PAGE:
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Autophagic- and Lysosomal-Related Biomarkers for Parkinson’s Disease: Lights and Shadows

by Helena Xicoy 1,2,3,†, Núria Peñuelas 1,†, Miquel Vila 1,4,5 and Ariadna Laguna 1,*
Neurodegenerative Diseases Research Group, Vall d’Hebron Research Institute (VHIR)-Center for Networked Biomedical Research on Neurodegenerative Diseases (CIBERNED), 08035 Barcelona, Spain
Department of Cell biology, Radboud Institute for Molecular Life Sciences, Radboud University Medical Centre, 6525 GA Nijmegen, The Netherlands
Department of Molecular Animal Physiology, Donders Institute for Brain, Cognition and Behaviour, Donders Centre for Neuroscience, Faculty of Science, 6525 GA Nijmegen, The Netherlands
Department of Biochemistry and Molecular Biology, Autonomous University of Barcelona, 08193 Barcelona, Spain
Catalan Institution for Research and Advanced Studies (ICREA), 08010 Barcelona, Spain
Author to whom correspondence should be addressed.
These authors contributed equally to this work.
Cells 2019, 8(11), 1317;
Received: 8 October 2019 / Revised: 21 October 2019 / Accepted: 22 October 2019 / Published: 25 October 2019
(This article belongs to the Special Issue Autophagy in Neurodegenerative Diseases)
Parkinson’s disease (PD) is a neurodegenerative disorder that currently affects 1% of the population over the age of 60 years, for which no disease-modifying treatments exist. This lack of effective treatments is related to the advanced stage of neurodegeneration existing at the time of diagnosis. Thus, the identification of early stage biomarkers is crucial. Biomarker discovery is often guided by the underlying molecular mechanisms leading to the pathology. One of the central pathways deregulated during PD, supported both by genetic and functional studies, is the autophagy-lysosomal pathway. Hence, this review presents different studies on the expression and activity of autophagic and lysosomal proteins, and their functional consequences, performed in peripheral human biospecimens. Although most biomarkers are inconsistent between studies, some of them, namely HSC70 levels in sporadic PD patients, and cathepsin D levels and glucocerebrosidase activity in PD patients carrying GBA mutations, seem to be consistent. Hence, evidence exists that the impairment of the autophagy-lysosomal pathway underlying PD pathophysiology can be detected in peripheral biosamples and further tested as potential biomarkers. However, longitudinal, stratified, and standardized analyses are needed to confirm their clinical validity and utility. View Full-Text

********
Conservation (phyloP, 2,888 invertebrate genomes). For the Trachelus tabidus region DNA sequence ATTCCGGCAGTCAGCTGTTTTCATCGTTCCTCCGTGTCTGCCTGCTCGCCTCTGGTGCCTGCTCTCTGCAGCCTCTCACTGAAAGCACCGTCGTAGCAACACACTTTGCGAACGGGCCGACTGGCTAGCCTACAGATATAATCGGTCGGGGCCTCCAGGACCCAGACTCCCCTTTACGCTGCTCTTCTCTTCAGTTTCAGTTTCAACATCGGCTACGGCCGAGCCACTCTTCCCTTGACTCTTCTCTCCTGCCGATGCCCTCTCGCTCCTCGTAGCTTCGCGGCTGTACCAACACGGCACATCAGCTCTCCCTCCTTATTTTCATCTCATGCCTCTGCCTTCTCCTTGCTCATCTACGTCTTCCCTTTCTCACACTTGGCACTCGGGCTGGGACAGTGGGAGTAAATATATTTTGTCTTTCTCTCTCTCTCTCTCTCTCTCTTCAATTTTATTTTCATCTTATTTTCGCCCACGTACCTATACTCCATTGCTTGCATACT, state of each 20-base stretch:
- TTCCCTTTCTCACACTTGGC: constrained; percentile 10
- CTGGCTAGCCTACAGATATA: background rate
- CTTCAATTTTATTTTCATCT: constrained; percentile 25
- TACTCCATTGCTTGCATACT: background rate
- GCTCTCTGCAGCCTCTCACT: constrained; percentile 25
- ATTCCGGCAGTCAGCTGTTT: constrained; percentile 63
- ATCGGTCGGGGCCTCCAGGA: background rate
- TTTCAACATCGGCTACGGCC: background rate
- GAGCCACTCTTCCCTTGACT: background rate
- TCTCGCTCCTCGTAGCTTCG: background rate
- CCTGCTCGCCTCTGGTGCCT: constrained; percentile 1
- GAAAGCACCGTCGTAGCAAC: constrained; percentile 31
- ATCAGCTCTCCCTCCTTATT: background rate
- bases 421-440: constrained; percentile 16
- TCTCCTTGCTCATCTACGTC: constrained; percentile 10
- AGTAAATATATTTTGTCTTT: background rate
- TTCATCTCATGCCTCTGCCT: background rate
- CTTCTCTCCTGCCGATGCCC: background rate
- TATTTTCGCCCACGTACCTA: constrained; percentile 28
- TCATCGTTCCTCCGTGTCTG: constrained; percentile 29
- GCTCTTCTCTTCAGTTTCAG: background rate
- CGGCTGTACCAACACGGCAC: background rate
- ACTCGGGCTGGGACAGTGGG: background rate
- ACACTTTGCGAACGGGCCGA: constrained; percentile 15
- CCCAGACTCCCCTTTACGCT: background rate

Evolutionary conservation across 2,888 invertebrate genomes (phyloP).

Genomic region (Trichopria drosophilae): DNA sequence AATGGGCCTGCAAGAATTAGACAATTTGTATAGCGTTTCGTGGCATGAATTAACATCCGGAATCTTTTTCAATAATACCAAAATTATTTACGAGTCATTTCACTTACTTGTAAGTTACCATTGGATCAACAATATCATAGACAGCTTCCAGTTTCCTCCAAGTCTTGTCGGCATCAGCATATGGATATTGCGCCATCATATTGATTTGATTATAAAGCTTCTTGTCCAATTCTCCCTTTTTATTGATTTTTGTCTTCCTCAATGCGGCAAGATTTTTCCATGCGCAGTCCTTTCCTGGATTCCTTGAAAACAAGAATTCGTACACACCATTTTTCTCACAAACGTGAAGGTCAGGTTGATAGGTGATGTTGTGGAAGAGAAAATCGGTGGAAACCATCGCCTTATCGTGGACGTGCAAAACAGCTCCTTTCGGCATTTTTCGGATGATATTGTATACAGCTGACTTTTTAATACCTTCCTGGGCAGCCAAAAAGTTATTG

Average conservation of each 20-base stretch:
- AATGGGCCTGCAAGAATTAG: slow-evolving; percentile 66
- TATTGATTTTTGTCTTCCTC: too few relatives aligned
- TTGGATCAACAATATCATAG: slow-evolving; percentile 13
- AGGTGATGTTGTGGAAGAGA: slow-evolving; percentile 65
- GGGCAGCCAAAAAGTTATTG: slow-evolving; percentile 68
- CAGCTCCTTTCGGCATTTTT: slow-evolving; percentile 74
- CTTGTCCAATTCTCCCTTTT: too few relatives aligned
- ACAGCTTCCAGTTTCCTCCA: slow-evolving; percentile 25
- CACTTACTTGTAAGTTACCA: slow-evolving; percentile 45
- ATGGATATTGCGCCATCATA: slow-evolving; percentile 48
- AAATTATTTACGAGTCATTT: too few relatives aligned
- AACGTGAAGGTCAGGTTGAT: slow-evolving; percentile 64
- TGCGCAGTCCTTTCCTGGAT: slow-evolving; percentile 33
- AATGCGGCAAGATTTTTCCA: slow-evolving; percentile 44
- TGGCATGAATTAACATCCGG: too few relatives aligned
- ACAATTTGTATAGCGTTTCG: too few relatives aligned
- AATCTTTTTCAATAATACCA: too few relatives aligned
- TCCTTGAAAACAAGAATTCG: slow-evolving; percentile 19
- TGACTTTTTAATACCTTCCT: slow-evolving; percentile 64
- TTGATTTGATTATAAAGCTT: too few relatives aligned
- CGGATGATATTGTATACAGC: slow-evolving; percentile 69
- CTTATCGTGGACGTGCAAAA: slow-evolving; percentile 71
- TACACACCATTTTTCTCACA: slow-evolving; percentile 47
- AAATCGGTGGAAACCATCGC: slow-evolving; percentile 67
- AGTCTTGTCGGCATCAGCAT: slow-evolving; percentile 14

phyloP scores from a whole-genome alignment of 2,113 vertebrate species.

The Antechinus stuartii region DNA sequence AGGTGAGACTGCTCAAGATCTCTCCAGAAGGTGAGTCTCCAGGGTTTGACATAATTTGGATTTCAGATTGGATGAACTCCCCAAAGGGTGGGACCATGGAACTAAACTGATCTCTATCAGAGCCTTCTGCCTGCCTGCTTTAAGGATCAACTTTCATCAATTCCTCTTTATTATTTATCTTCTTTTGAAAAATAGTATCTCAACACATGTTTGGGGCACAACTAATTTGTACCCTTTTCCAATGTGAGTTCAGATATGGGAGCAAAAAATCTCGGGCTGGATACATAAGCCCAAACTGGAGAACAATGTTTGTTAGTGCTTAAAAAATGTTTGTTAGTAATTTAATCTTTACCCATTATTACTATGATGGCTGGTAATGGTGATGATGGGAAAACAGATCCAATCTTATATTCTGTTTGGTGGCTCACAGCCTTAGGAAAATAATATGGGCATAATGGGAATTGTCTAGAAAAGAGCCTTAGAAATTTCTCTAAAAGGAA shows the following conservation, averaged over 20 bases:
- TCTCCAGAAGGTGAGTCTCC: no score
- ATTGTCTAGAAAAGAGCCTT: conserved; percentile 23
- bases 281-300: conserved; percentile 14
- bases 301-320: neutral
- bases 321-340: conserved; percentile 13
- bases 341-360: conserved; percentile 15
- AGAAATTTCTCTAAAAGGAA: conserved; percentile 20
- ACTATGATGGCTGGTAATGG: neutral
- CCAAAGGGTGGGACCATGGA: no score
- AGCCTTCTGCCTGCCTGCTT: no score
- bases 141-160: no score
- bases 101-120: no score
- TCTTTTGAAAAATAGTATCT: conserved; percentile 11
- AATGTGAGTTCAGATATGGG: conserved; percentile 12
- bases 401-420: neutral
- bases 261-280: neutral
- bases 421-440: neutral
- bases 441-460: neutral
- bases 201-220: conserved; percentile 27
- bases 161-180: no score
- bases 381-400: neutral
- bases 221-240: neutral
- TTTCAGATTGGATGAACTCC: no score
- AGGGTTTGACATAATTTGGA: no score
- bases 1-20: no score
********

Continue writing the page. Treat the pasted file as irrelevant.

Keywords: Parkinson’s disease; biomarker; autophagy; lysosome; glucocerebrosidase; alpha synuclein Parkinson’s disease; biomarker; autophagy; lysosome; glucocerebrosidase; alpha synuclein
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Xicoy, H.; Peñuelas, N.; Vila, M.; Laguna, A. Autophagic- and Lysosomal-Related Biomarkers for Parkinson’s Disease: Lights and Shadows. Cells 2019, 8, 1317.

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